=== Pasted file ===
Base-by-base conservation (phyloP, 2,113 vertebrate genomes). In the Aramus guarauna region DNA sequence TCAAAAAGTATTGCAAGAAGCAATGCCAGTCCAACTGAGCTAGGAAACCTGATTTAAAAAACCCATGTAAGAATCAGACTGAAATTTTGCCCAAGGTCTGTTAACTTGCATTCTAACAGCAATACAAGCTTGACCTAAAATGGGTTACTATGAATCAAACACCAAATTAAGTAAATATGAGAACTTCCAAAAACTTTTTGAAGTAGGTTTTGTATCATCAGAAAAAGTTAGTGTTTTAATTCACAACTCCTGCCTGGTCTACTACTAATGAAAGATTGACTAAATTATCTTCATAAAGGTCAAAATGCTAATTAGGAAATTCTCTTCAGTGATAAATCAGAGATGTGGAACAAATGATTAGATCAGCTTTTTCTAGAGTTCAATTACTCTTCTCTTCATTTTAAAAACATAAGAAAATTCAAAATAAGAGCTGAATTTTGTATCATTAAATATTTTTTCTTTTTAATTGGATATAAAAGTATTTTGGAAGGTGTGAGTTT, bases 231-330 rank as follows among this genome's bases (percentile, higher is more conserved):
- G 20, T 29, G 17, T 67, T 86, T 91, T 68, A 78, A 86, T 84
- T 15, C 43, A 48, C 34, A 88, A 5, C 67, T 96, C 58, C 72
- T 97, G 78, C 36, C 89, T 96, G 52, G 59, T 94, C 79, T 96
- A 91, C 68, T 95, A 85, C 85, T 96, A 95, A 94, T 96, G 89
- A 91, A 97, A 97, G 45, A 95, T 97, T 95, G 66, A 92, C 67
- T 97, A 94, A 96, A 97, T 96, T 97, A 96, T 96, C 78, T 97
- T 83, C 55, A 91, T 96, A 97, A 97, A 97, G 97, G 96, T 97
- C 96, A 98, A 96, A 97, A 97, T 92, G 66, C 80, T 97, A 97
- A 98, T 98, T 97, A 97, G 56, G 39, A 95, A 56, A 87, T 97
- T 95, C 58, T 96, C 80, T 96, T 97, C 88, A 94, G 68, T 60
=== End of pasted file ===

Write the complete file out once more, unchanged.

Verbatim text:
Base-by-base conservation (phyloP, 2,113 vertebrate genomes). In the Aramus guarauna region DNA sequence TCAAAAAGTATTGCAAGAAGCAATGCCAGTCCAACTGAGCTAGGAAACCTGATTTAAAAAACCCATGTAAGAATCAGACTGAAATTTTGCCCAAGGTCTGTTAACTTGCATTCTAACAGCAATACAAGCTTGACCTAAAATGGGTTACTATGAATCAAACACCAAATTAAGTAAATATGAGAACTTCCAAAAACTTTTTGAAGTAGGTTTTGTATCATCAGAAAAAGTTAGTGTTTTAATTCACAACTCCTGCCTGGTCTACTACTAATGAAAGATTGACTAAATTATCTTCATAAAGGTCAAAATGCTAATTAGGAAATTCTCTTCAGTGATAAATCAGAGATGTGGAACAAATGATTAGATCAGCTTTTTCTAGAGTTCAATTACTCTTCTCTTCATTTTAAAAACATAAGAAAATTCAAAATAAGAGCTGAATTTTGTATCATTAAATATTTTTTCTTTTTAATTGGATATAAAAGTATTTTGGAAGGTGTGAGTTT, bases 231-330 rank as follows among this genome's bases (percentile, higher is more conserved):
- G 20, T 29, G 17, T 67, T 86, T 91, T 68, A 78, A 86, T 84
- T 15, C 43, A 48, C 34, A 88, A 5, C 67, T 96, C 58, C 72
- T 97, G 78, C 36, C 89, T 96, G 52, G 59, T 94, C 79, T 96
- A 91, C 68, T 95, A 85, C 85, T 96, A 95, A 94, T 96, G 89
- A 91, A 97, A 97, G 45, A 95, T 97, T 95, G 66, A 92, C 67
- T 97, A 94, A 96, A 97, T 96, T 97, A 96, T 96, C 78, T 97
- T 83, C 55, A 91, T 96, A 97, A 97, A 97, G 97, G 96, T 97
- C 96, A 98, A 96, A 97, A 97, T 92, G 66, C 80, T 97, A 97
- A 98, T 98, T 97, A 97, G 56, G 39, A 95, A 56, A 87, T 97
- T 95, C 58, T 96, C 80, T 96, T 97, C 88, A 94, G 68, T 60